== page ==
Another of the protest camp's members is Mohammed Said Mustafa, 36, from North Kortum, Darfur. Mustafa was born blind. As a child, despite little infrastructure for his education, he quickly developed a love of learning. "My first teacher was the BBC Arabic," he says laughing. Mustafa studied modern history through a special program at the University of Cairo, but when militia came to destroy his village he fled with his brother to Libya. When Mustafa left for Italy in 2011, they were separated, and Mustafa does not know what happened to him. Mustafa carries his absence like an appendage.
Mustafa made it to Belgium before being fingerprinted. After four years in Belgium, his asylum application was denied; he was kicked out of his housing immediately. For three nights he slept on the streets; it was the lowest point in his life. Then unexpectedly strangers helped him, giving him a ride to Germany. He has now been living for two months in a home for the blind outside Hannover; the only refugee among over a hundred Germans. Sometimes he visits the Sudanese camp, "When I come here and am around my people, I forget all my problems," he says. "But I lost four years of my life in Belgium; now I want to study, to learn. Living like this is not enough for me. I'm very, very tired."
As part of an EU-African Union collaboration aiming to prevent migration from the Horn of Africa to Europe, Sudan has recently highlighted its position as a "transit country" — seemingly ignoring its own refugee crisis as it offers to help Europe stem trafficking and migration. A fact sheet issued by the UK Home Office on the Syrian resettlement program stated, "We believe that Sudan is primarily a country of transit, though there are refugees fleeing conflict in Darfur."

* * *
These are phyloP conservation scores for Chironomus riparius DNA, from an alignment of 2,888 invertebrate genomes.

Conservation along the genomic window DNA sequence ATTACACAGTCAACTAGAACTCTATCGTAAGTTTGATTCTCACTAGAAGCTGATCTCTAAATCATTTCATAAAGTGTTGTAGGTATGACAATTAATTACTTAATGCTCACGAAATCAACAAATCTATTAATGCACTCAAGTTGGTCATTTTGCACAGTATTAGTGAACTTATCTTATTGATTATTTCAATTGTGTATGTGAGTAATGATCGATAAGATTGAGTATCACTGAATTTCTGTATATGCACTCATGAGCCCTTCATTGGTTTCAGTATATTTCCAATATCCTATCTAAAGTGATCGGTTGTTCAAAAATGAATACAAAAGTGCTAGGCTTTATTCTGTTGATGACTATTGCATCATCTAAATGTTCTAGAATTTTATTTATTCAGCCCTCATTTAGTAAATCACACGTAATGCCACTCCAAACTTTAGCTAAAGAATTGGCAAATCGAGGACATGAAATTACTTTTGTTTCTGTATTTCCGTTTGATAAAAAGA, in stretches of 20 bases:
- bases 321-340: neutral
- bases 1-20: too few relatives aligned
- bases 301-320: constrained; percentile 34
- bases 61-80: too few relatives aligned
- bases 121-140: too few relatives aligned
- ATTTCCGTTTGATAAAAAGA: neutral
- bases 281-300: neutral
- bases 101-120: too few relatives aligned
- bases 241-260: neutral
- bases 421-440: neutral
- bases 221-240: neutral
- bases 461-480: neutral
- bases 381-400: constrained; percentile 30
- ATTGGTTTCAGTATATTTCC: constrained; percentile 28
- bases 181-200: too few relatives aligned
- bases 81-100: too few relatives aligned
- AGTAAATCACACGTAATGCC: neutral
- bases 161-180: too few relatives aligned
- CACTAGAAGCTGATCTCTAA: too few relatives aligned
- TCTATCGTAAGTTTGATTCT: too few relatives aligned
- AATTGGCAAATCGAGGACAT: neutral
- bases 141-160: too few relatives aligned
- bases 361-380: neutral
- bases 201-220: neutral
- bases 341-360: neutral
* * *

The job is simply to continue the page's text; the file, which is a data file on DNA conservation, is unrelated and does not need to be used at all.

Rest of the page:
"The Sudanese government is great at manipulating people," said Olivia Bueno of the International Refugee Rights Initiative. "They have noticed that Europe is obsessed with migration and found a way to take advantage."
Watch the VICE News documentary: Ambushed in South Sudan:
One of the newest arrivals to pass through the Hannover camp is 17-year-old Mohammed Dahab, tall with inquisitive brown eyes. Dahab has only been in Germany for seven months, but he's picked a soccer team already — Bayern Munich. "I'm a sports man," he said shyly.
Dahab grew up surrounded by siblings and grandparents; the whole family gathered for social events and did everything collectively. The eldest of five siblings, he helped his parents with tending the family's cattle and sheep after school. He planned to be a doctor.